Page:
I have a confession: I used to love seeing kids have tantrums. Every time I passed a toddler thrashing on the grocery store floor or saw a red-faced kid screaming at the playground, a part of me breathed a sigh of relief. Thank goodness, I thought. Other people’s kids do this, too.
We’ve all chuckled over the “Reasons My Son is Crying” blog or a friend’s tale of their own tot’s tantrum, because it’s so reassuring to see just how normal these outbursts are, but that doesn’t mean they’re easy to handle when they come from our own kids.
In our last post, Tiny Habits Academy director Linda Fogg-Phillips detailed strategies for helping parents to keep their cool when a kid is blowing up, but kids need help learning to negotiate their own big feelings as well. She mentioned my son, Gavin, and my goal to help him (and myself) to learn to deal with frustration without throwing a fit. In the Tiny Habits for Moms course, I learned some great strategies that have helped me and both my kids to develop emotional resilience and put irritations in perspective.
1. Meet Primary Needs
Linda reminded us that people who are hungry, thirsty or tired have trouble keeping their emotions in check, and that goes double for children. I’ve learned that the combination of after-school hunger and homework makes it hard for Gavin to push through the afternoon without drama. Now I set him up for success by making sure he is getting enough rest, and that his blood sugar stays stable throughout the day.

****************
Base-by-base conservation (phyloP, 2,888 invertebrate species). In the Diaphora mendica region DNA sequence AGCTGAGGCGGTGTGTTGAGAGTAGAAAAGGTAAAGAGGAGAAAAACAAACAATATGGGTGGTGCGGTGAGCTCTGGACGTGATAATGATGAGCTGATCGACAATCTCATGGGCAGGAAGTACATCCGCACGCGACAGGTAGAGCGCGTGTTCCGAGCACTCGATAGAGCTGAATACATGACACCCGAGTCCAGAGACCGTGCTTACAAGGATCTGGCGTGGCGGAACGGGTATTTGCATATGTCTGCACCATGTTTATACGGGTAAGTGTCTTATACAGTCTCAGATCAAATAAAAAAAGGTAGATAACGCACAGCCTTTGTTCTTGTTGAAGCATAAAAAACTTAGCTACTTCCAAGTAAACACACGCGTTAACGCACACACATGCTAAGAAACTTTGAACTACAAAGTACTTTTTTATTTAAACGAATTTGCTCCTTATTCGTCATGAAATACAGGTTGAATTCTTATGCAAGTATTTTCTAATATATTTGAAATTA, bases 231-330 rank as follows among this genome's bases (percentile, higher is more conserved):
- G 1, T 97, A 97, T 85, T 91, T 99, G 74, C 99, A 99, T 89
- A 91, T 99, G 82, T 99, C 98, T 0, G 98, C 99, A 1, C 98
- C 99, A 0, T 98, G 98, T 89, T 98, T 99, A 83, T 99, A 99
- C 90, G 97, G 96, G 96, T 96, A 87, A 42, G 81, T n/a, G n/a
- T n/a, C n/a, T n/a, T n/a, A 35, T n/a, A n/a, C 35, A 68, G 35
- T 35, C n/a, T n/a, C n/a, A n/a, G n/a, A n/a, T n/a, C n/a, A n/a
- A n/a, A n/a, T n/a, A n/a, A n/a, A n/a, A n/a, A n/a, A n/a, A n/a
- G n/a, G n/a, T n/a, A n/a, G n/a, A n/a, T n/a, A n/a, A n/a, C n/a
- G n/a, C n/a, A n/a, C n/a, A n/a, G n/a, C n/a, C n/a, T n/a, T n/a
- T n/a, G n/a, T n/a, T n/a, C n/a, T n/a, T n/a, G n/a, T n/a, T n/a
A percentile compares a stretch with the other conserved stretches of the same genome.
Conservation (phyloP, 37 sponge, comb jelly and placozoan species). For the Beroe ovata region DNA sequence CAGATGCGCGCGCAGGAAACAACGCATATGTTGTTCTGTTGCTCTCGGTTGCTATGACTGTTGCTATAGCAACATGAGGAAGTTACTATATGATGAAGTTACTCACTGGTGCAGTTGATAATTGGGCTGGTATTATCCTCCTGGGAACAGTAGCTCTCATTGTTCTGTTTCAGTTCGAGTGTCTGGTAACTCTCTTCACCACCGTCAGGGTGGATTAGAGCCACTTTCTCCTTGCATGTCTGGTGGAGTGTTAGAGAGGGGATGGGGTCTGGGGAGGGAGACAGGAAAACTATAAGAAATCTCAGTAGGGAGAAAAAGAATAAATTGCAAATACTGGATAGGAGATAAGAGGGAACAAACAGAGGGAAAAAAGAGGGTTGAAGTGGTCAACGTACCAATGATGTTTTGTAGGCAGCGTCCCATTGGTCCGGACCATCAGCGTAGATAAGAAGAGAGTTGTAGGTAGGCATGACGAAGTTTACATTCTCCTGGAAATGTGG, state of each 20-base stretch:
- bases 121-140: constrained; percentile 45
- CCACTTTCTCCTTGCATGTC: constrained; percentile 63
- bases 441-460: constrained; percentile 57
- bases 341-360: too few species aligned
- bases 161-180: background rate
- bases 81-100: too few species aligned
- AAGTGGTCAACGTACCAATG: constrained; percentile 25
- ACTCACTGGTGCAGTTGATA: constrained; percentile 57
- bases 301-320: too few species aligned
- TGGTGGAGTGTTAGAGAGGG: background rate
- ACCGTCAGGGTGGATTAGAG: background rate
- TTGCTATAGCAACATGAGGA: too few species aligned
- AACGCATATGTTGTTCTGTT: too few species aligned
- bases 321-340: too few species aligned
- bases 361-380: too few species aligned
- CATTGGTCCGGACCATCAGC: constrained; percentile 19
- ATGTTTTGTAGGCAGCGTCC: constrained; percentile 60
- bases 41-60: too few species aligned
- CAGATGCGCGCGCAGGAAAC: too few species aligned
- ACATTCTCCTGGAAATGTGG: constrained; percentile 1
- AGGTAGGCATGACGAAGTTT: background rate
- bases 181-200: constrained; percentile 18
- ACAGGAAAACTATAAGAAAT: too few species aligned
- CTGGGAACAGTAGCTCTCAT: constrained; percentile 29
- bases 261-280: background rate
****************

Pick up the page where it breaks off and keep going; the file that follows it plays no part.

Sample Habit: After my child sits down to work on his homework, I will give him a healthy snack and a glass of water.
2. Join Their Team
My friend Amanda’s son is a lot like Gavin, and she has said that sometimes she feels like she’s his emotional punching bag. Kids come to us with their frustrations because they want our help, but sometimes their efforts at getting it are clumsy and even downright abusive.
When one of Tiny Habits for Moms coach Brittany Herlean’s three boys becomes frustrated and starts taking his feelings out on her, she reminds him that she is not the enemy, and that she is on his side. Then she helps him redirect his focus by identifying the real problem, and helping him to find a solution.
Sample Habit: When my child yells at me, I will remind him that I am on his side.
3. Identify Tantrum Triggers
To deal with tantrums, outbursts and general moodiness, try to identify the root of the problem. It might not be as obvious as you think. Some are predictable; you know that these circumstances often challenge your kid. Common triggers include:
These triggers are pretty immediate, but some are much subtler. If a kid’s fit seems way out of proportion or just doesn’t make sense, step back and look at what’s going on in the rest of her life. Like hunger and thirst, feeling out of control or neglected can give kids a hair trigger. So can trouble with friends or stress at school, which may sap your kids emotional resilience and manifest in general snappishness.